best practices, sustainability, and demonstrating fiscal
responsibility by using the many tools and assets already at our
disposal. Let's not squander this opportunity as we move forward.

Thanks, and all the best,

Victoria B Dunham
President, WMNA
President, Woolen Mills Road

Does anyone know what Gaffney gets paid for this position? He sure isn't making money building houses now.

Observer, Gaffney must be relying upon good old boy politics and BoS pressure.

Interesting meeting yesterday of the SFRR Task Force. Although very complicated, the description of the current plan makes a lot of sense, if you listen to the recording here....

How can a proposal that changes at any given time make sense. Now Ridge Schuyler is proposing to use SFRR 90% of the time and upload water to the Ragged Mountain dam about twenty times a year according to the link that Sam provided above. Yet, he has opposed dredging the SFRR (he's probably changed his mind on that, too)to restore its water supply capacity. Am I the only one that can see that Ridge Schuyler knows nothing about engineering a water supply plan and is obviously making it up as he goes along? The sick thing is the number of elected officials and government officials that are following his lead.

Gaffney is getting to be an old grouch. That's my opinion. He thinks he's smarter than everyone else. Fire the coach.

Gaffney must be relying on his performance as RWSA chair. You need only compare him with the previous chairman--Rich Collins. What plan did Collins get through? What experience does Collins have? None. Well, he has much experience but he doesn't tell you what it is. In the drought of 2002 he didn't tell the community his experience that there had been mandatory water restrictions before 2002--way back in 1977 when Collins was a local urban renewal official. Whatever his reason for the secrecy and lack of transparancy, the net effect is the same. Collins is an embarrassment to this community and its history. Maybe one day we'll judge people on their experience instead of what they write in their resumes.

What is so significant about a water shortage in 1977?

And why would Rich Collins need to tell us there is one? Doesn't anybody pay any attention whether we have rain or not?

And what urban renewal projects were going on in 1977.

It's pretty obvious. Collins and company's main objective is slowing growth by limiting the water supply. Their objective is to derail the current plan and provide less water for the community with a different plan.

Providing less water has never been the objective of our group. Providing the highest quality affordable water has. If you read our plan we actually provide as much water as the Gannett Fleming recommendation in one or our alternative. This is not about growth this is about cost and environmental concerns .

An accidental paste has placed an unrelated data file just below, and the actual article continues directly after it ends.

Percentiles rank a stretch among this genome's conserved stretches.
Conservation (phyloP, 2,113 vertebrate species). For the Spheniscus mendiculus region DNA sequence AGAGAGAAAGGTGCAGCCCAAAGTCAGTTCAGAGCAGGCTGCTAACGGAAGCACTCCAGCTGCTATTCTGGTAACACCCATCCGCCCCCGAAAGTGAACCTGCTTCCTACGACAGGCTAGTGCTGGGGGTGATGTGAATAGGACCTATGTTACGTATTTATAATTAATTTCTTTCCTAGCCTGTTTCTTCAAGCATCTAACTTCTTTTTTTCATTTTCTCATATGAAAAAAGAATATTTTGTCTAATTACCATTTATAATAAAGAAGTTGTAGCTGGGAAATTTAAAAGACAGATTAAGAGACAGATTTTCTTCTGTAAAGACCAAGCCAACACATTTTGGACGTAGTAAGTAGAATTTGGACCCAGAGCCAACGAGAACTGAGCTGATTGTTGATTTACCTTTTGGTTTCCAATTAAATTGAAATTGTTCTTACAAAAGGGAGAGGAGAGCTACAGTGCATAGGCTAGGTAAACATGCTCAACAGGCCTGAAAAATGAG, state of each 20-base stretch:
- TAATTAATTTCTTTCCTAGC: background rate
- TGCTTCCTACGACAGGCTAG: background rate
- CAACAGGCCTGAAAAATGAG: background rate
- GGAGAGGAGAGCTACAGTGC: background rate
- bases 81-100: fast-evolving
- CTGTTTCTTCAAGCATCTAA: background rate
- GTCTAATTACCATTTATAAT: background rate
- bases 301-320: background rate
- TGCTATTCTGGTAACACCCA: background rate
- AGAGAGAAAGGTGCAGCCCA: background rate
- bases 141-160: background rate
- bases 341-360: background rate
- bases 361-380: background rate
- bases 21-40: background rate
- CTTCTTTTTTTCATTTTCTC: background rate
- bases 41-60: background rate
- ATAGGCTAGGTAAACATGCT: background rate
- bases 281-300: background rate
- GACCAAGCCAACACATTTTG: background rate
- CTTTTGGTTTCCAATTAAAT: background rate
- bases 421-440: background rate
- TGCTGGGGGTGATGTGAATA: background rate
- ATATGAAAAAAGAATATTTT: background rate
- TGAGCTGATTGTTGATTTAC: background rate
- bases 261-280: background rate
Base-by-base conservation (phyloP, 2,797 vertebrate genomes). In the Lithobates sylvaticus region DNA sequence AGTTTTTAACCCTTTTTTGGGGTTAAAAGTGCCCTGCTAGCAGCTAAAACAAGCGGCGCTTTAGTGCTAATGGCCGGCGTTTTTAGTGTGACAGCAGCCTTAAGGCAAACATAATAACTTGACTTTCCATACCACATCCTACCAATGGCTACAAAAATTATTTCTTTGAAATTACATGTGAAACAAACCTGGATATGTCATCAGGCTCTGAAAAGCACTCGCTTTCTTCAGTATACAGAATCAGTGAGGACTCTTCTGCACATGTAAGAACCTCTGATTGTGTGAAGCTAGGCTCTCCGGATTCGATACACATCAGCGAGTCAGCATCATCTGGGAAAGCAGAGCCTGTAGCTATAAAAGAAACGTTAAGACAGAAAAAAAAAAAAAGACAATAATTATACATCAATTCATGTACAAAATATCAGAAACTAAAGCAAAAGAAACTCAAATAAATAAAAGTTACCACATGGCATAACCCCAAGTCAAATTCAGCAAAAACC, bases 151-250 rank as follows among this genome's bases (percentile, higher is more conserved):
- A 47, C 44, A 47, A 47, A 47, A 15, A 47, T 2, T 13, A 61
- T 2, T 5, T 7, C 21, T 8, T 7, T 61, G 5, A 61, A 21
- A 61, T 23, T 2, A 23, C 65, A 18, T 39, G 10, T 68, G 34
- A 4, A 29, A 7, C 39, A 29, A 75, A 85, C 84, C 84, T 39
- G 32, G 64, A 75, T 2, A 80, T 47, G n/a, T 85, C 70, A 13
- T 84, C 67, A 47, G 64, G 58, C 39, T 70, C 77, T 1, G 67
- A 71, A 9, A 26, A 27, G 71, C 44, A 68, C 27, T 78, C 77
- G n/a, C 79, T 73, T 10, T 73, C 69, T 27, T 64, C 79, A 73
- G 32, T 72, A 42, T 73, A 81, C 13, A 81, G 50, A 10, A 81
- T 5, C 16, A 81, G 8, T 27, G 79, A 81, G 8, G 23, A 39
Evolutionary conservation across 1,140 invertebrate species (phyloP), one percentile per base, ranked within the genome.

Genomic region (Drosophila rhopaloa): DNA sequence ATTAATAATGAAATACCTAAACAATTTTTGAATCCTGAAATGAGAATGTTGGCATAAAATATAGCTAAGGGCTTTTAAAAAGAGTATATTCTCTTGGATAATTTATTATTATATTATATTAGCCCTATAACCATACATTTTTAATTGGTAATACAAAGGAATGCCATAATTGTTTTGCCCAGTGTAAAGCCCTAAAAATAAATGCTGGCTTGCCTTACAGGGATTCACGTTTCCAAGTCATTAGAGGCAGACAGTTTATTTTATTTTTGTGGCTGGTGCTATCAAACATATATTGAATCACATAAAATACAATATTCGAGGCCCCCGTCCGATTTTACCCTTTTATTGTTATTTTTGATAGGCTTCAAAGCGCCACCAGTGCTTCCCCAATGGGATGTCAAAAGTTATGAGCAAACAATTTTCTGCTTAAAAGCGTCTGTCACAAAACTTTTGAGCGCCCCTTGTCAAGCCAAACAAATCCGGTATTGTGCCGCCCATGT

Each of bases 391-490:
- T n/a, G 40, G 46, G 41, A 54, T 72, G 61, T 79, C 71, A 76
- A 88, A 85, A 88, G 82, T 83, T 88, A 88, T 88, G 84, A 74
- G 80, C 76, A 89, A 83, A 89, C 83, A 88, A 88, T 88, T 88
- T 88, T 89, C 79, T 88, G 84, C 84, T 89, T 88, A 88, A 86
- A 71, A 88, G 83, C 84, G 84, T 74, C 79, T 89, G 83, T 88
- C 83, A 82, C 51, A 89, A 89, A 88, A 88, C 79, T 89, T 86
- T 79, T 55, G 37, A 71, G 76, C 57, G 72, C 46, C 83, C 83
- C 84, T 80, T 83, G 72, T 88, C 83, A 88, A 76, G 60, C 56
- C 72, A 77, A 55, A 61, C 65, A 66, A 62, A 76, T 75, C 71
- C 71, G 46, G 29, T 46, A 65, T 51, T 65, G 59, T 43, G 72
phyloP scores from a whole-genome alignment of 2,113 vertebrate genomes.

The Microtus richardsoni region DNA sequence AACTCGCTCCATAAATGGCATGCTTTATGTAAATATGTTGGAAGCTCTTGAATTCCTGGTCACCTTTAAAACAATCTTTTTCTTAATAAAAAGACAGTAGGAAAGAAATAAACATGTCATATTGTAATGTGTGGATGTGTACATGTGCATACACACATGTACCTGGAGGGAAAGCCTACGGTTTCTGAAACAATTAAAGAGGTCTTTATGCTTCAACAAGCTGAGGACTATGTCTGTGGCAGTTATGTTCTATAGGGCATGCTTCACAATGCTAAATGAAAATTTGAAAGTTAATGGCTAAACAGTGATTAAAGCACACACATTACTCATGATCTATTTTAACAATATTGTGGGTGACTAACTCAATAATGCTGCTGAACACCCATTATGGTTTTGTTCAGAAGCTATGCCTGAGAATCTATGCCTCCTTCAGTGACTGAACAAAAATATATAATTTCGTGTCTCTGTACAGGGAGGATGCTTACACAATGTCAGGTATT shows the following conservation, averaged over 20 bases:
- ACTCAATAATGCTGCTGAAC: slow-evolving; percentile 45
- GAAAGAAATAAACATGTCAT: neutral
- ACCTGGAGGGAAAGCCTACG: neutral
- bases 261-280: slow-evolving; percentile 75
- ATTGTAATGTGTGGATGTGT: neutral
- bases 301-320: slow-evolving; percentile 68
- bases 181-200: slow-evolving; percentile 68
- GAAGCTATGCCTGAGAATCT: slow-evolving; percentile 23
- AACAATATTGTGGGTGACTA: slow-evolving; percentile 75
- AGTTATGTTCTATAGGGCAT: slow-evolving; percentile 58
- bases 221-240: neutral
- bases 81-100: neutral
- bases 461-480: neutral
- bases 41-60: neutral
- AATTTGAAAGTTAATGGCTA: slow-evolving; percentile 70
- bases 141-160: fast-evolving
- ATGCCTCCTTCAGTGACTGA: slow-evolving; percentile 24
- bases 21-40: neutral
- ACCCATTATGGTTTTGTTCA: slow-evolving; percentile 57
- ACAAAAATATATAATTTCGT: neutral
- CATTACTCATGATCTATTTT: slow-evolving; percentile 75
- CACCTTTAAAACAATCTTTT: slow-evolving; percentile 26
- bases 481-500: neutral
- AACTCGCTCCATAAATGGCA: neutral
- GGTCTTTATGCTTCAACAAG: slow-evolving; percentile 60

Please read our alternatives and see for yourself

Dredging the South Fork Rivanna back to the consultants assumed capacity actually provides more water than building the new 112' dam at Ragged Mt.

this article explains why that is true

Betty I think while your group doesn't want to limit water for growth, many others do. I think that's why some of the enviro groups signed on to the original plan. For some anti-growth folks this is part of "by any means necessary"

My compliments to your zeal and passion on this subject. I have learned much by what I read here. Mostly leading me to seek better answers.

Thank you countyguy, that's all we seek as well --better answers about the cost and feasibility of the dam, pipeline, dredging and other creative solutions. Given the dire economic situation our nation and the world is facing, like it or not the-- build it at any cost philosophy must be re-evaluated.

We need more water to make our community an economically viable region, and we need to supply it in the most economical, least environmentally damaging way for our rate-payers.

Sam, what IS obvious is that Ridge Schuyler's former proposal to cut off the pipeline from Sugar Hollow to Ragged MTn, allowing SFRR to produce less than 10 MGD, and using it to fill Ragged Mtn during an extended drought to provide 18 million gallons a day. If we have a drought as in Australia, eventually we will have less than 10 MGD. Why not study the feasibility of dredging? To see just how much SFRR can be restored to it original capacity and how large a storage basin that should be built to provide enough water for the duration of a long drought. The current proposal of only pumping water from SFRR to Ragged Mtn 20 times a year doesn't add up to 18 MGD every day of the year if you're using a silted-in reservoir.

180 acres of clear cut mature forest at Ragged Mt. ---what will that look like ---thought this reservoir would have no sediment?

How long will it take it to fill it to the top using the Sugar Hollow pipe as now advocated by Mr. Schuyler?

Typically while a dam is being constructed, the earth moving equipment prepares the basin. Trees must be felled and the stumps removed. Overburden is often removed to expose the rock outcrops for inspection. If faults are discovered, which may cause leaks, they are grouted closed. A survey of the land is conducted to document the future bottom of the reservoir.